It's unfair to suggest that hormones are the only reason women gain weight and store fat - but they certainly have a lot to do with it. Understanding what's happening with your hormones can help you understand not just your body, but also your ability to control your weight.

Your body has dozens of hormones sending signals all the time. All of those hormones are important. Your hormones sit in a state of homeostasis, optimally staying in balance with one another. When we alter one hormone, we can throw off other hormones. A good example of this happens when you eat too much sugar. Eating too much sugar raises your blood sugar levels. When blood sugar levels rise very high, your body signals for your pancreas to release a lot of insulin. Insulin acts like an anchor, pulling blood sugar levels back down quickly. When this happens, your body perceives stress. Stress elevates your hormone, cortisol. Either of these hormones, when inflated too high, will store fat. But since both get called into action, both have an effect on your body.

When you approach menopause, sometimes 10+ years earlier, estrogen and progesterone start fluctuating in a less regular way than they once did - estrogen especially. Both high or low estrogen levels can create all sorts of side effects from sore breasts to water retention.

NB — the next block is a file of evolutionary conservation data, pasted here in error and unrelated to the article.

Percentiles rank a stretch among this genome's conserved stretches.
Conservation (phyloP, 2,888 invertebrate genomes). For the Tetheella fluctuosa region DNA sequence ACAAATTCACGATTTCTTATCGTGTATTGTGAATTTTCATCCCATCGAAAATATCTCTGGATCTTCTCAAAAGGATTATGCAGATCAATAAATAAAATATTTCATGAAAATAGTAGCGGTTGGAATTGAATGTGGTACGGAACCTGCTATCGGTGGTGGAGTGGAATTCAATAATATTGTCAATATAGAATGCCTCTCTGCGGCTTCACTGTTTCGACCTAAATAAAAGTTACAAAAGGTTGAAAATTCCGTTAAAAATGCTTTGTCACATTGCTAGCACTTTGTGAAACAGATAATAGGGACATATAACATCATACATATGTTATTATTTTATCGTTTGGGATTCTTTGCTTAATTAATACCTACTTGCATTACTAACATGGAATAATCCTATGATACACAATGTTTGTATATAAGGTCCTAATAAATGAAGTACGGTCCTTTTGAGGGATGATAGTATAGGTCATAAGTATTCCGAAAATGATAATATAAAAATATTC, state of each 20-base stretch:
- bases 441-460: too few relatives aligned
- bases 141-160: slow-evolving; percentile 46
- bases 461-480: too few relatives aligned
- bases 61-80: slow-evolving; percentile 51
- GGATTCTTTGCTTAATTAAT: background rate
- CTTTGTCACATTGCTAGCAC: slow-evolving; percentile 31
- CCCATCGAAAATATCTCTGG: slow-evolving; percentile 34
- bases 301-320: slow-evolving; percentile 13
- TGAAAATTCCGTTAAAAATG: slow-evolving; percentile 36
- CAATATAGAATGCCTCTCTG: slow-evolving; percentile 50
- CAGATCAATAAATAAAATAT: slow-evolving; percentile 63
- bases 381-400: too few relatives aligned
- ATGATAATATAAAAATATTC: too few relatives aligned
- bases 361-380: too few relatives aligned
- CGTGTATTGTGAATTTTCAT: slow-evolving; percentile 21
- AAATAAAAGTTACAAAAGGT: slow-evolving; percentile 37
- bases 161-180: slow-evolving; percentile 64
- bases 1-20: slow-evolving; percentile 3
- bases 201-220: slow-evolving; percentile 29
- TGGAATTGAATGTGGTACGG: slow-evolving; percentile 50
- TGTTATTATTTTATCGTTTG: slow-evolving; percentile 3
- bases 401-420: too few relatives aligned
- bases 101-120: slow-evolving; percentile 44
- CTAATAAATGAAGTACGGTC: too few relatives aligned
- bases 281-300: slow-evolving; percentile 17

Once you've transitioned through menopause, progesterone is no longer produced, and estrogen is produced only in small amounts via fat cells.

The lack of estrogen can cause your blood sugar levels to fluctuate. This can cause insulin, as mentioned above, to get called into action. The result is more visceral (belly) fat.

Belly Fat & Menopause

Belly fat is no joke. I'm not talking about the pinchable fat that makes a home toward the surface of your skin. That's called subcutaneous. Rather, I'm talking about deeper visceral fat that gets packed around your organs in your midsection. This is the type of fat that gets stores through menopause and midlife, largely as a result of those fluctuating blood sugar levels.

Eating a diet that's low in fiber, high in sugar and full of processed vegetable oils puts your body on the fast track of belly fat storage. Even if you never had belly fat before midlife, your body is now more delicate in terms of its response to the lack of estrogen. If there was ever a time to clean up your diet and start eating right, it's during menopause.

Belly fat during menopause and midlife is not a rite of passage; it doesn't have to happen to every woman. Yes, some people will weigh more and store more fat, but visceral fat is largely caused by lifestyle choices controlled by you.

Menopause also affects muscle growth. The muscle you have won't evaporate overnight, but you'll have to do a little work to maintain it. This is an important point because lower muscle mass almost always means greater fat storage. Similar to diet, if there were ever a time to get up and move around more to support your muscles, joints and bones, it's around the time of menopause.